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What is Facial Palsy/Paralysis?

Facial paralysis occurs when there is loss of facial movement. Some are present at birth (congenital), while others occur later in life. Facial palsy can be unilateral (affecting one side of the face) or bilateral (affecting both sides).

For pediatric cases, management is done through a multidisciplinary team approach with an initial consultation done by a pediatric plastic surgeon.

The physical consequences of facial paralysis may include:


There are many causes of facial paralysis (over 100), but most are due infection/inflammation, trauma, stroke, or tumors.

Testing and Diagnosis

Certain tests are sometimes helpful in diagnosing the cause of facial paralysis or predicting whether it will improve. The role for testing varies on an individual basis. Electroneurography (ENOG): ENOG records a muscle signal after maximal stimulus of the facial nerve near the base of the ear. ENOG is useful early after the onset of facial paralysis to predict which patients will have poor recovery of facial movement.

Electromyography (EMG): EMG may be useful in determining the extent of nerve injury and the potential for spontaneous recovery. EMG may also be used to identify appropriate donor nerves in cases of multi-nerve dysfunction. EMG is most useful after 3 months from the time of onset of facial paralysis.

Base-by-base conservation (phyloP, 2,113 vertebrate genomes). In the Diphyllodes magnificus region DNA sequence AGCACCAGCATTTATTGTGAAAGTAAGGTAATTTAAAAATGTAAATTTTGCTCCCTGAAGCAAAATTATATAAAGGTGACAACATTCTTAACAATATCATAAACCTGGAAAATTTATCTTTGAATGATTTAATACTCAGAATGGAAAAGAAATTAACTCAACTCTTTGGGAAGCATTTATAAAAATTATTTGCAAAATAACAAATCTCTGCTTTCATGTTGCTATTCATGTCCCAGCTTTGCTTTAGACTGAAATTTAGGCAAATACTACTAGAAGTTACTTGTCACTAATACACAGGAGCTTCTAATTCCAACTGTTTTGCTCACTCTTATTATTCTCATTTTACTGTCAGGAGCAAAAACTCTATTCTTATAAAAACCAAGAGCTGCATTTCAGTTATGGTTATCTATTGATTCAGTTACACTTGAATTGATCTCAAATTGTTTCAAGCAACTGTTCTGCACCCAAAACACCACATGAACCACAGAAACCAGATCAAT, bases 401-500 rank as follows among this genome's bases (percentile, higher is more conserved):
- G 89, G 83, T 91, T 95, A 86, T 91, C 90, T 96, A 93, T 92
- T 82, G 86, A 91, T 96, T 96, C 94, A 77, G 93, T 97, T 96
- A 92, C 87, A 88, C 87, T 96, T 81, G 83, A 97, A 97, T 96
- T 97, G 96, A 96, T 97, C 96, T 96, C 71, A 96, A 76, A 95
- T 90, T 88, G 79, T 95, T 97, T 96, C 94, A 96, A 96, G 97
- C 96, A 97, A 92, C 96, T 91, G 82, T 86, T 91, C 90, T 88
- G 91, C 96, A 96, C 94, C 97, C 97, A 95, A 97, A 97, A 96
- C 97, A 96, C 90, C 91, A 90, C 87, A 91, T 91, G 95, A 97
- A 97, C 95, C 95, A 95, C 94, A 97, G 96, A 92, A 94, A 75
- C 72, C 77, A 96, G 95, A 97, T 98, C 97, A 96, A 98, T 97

Magnetic Resonance Imaging (MRI): Imaging studies may be indicated to visualize the path of the facial nerve in some cases.


Facial palsy is a complex condition and there is a wide spectrum of therapies. Consideration is given to the cause and duration of the facial paralysis, potential for improvement, the overall health of the child, and the desires of the child and his or her family. Treatment is tailored specifically for the individual child. Management of facial paralysis may or may not involve surgery. In cases of new onset facial paralysis, a course of steroids and anti-viral medication may be indicated. Today, there are many modalities available to assist with facial paralysis. Physical therapy, massage, and chemodenervation (botulinum toxin) may provide benefit in certain scenarios, either alone or in combination with surgery.

For all patients, great care must be taken to protect the eye from increased exposure due to poor eyelid movement. Lubricating drops and ointment are frequently used, and sometimes more protective techniques are employed. Surgery may be necessary for eye protection alone in certain circumstances.

The cause and duration of loss of facial movement is important to determine the optimal method of reconstruction. When facial paralysis has been present since birth (congenital), the facial nerve and facial muscles may not have developed appropriately or may be absent. Attempting to provide a new nerve source to these muscles, then, is not logical or possible, but other types of reconstruction are possible. In cases related to an injury, the facial nerve and muscles may be present and of normal structure, just not in continuity.

After a muscle loses its nerve supply (from any cause), there is a critical window of about 12-24 months to supply a nerve source to that muscle. After this window of opportunity, the muscle is not able to accept a nerve. In these conditions, a nerve supply as well as new muscle must be provided.

Many modalities may be used for reconstruction and these may vary by region of the face.